Landscape and Memory
The title of this exhibition takes inspiration from the book, Landscape and Memory, Simon Schama’s kaleidoscopic investigation into the human relationship to the natural world and landscapes representations in literature, art, and our collective consciousness. In his work, Schama explores the inseparability of human perception to our environment and how through this attachment we find a sense of identity in landscape. As the author notes, “It is our shaping perception that makes the difference between raw matter and landscape.”
The artists in this exhibition respond to the landscape genre through a spectrum of recollections: myths, memories, cultural histories, personal narratives, poetry, literature, and art. It is in this approach to the genre that these artists not only construct landscapes through the lens of ecological, topographical, or environmental considerations, but also as sociological and cultural compositions capable of eliciting memories and symbols specific of time and place.
The works in Landscape and Memory attest to the belief that landscape is not merely what we see in the world around us, rather, it is the ascription of values and philosophies to the places we retain in our memories.
“There is some deep personal distillation of spirit and concept which moulds these earthly facts into some transcendental emotional and spiritual experience” - Ansel Adams
In Dawn Arrowsmith’s lyrically rendered Meeting Place series, the artist relates emotion to time and space vis-à-vis her relationship with past artists such as Agnes Martin, Anjolie Ela Menon, Frida Khalo, and Georgia O’Keeffe. Arrowsmith’s paintings reveal a deeply personal response to both geography and individual character. In these works, the artist fuses memory and fantasy by placing her meticulously delineated cartographic forms floating above fields of vibrant color.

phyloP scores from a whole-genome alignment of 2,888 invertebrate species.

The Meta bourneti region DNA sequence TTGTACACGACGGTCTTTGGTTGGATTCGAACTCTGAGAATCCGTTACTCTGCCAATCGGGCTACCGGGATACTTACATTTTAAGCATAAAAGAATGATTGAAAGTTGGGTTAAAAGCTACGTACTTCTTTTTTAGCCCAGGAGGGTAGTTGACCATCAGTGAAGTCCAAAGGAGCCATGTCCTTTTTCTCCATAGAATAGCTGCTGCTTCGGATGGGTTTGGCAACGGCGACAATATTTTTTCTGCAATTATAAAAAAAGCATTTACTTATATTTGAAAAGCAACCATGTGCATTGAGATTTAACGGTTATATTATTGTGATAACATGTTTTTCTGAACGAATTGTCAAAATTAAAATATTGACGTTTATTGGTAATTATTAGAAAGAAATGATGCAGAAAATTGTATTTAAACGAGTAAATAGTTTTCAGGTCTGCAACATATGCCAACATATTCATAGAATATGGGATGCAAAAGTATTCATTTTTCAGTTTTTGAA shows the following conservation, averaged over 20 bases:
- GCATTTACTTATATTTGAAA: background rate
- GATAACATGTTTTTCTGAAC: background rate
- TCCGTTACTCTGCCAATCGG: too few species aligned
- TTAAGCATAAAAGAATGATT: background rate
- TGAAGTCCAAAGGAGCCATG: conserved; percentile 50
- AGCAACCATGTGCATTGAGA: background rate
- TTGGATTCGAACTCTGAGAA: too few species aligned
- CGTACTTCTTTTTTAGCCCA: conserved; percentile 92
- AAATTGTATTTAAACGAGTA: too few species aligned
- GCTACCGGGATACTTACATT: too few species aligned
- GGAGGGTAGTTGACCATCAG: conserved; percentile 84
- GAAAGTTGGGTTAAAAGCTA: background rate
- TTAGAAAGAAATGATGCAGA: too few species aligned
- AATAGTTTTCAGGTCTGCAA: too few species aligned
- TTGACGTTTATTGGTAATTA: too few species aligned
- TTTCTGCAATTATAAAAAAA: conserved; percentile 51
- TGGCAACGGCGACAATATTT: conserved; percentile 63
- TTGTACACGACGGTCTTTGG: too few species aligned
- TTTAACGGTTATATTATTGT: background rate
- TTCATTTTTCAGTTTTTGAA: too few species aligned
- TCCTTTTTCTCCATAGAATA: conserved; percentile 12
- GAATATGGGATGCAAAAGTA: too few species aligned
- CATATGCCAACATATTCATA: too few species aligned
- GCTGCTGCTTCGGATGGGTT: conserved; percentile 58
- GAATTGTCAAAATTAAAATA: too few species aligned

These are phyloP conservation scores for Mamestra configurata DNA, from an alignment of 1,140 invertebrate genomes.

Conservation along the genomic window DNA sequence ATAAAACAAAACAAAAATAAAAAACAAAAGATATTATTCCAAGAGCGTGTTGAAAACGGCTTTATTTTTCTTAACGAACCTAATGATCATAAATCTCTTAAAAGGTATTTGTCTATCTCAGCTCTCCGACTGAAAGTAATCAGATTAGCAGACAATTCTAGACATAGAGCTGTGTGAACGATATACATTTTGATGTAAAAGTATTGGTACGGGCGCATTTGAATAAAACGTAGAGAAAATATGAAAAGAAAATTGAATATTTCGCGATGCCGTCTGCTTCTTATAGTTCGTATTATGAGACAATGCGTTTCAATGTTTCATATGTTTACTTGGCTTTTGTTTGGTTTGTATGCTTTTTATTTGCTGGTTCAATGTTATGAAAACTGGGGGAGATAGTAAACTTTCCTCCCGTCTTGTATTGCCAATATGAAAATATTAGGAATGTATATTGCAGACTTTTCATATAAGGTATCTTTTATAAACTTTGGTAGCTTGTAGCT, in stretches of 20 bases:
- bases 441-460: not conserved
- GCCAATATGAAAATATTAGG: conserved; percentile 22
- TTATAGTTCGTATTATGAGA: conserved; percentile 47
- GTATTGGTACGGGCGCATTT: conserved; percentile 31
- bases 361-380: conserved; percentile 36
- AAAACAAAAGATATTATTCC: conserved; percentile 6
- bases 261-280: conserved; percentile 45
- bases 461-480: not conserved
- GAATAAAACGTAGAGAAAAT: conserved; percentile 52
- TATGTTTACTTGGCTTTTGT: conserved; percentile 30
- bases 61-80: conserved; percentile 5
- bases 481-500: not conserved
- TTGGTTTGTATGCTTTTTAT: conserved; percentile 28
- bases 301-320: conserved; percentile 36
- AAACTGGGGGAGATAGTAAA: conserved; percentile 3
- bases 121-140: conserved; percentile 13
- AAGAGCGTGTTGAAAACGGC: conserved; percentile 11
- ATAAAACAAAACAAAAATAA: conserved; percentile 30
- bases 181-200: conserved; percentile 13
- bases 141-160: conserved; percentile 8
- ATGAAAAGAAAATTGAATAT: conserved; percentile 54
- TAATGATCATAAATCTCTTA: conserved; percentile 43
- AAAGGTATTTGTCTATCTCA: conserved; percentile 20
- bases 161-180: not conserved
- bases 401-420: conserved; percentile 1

Alina Mnatsakanian’s works explore the ways in which the art and the objects we create represent a direct response to our homes, environments, and communities. The arabesques in Mnatsakanian’s Connecting dots series reference the lives of past individuals whose movements and migrations, as well as those of their immediate families, affect their identities. The artist’s suite of irregular shapes, interlaced boundaries, and tightly woven contours function as an imaginary map that reflects the identities of her subjects across multiple cultural and historical experiences.
For Danny Shain, assemblages of weathered streets, sprays of effaced graffiti, and prosaic bridges and overpasses are the quotidian structures that provide the source material for the artist’s interpretation of his urban environment. The architectural and tectonic forms which encompass these canvases cull together familiar scenes of battered highway signage, congested freeways, and serpentine interchanges - images synonymous with Southern California’s urban roadscape.
In mixed media paintings by Sam Grigorian, the artist makes reference to the bustling atmosphere of urban life through a subtle process of layering and abrasion which mirrors the natural stratification found in city centers. The rhythmic fragments and sensuous, color-rich textural forms of Grigorian’s Neo-cubist compositions evoke the organized chaos of city sprawl and densely packed urban environments.
John David O'Brien
Other works in the exhibition acknowledge and confront the paradoxical legacies of human behavior on the natural environment. John David O’Brien’s Storied Landscapes (Paesaggi Storici) series treats erosion as a metaphor for the contradiction that arises out of the beauty found in the creation of something new considering the natural forces of destruction and decay.
In Paul Paiement’s exquisitely rendered Nexus series, the artist exposes the tangled relationship between our collective view of nature with the idea of human culture and authority. In these works, Paiement harmonizes the synthetic elements of human culture with the natural world by directly embedding plexiglass depictions of architectural drawings onto open vistas of verdant woodlands, arid desert highlands, and snowcapped mountain peaks.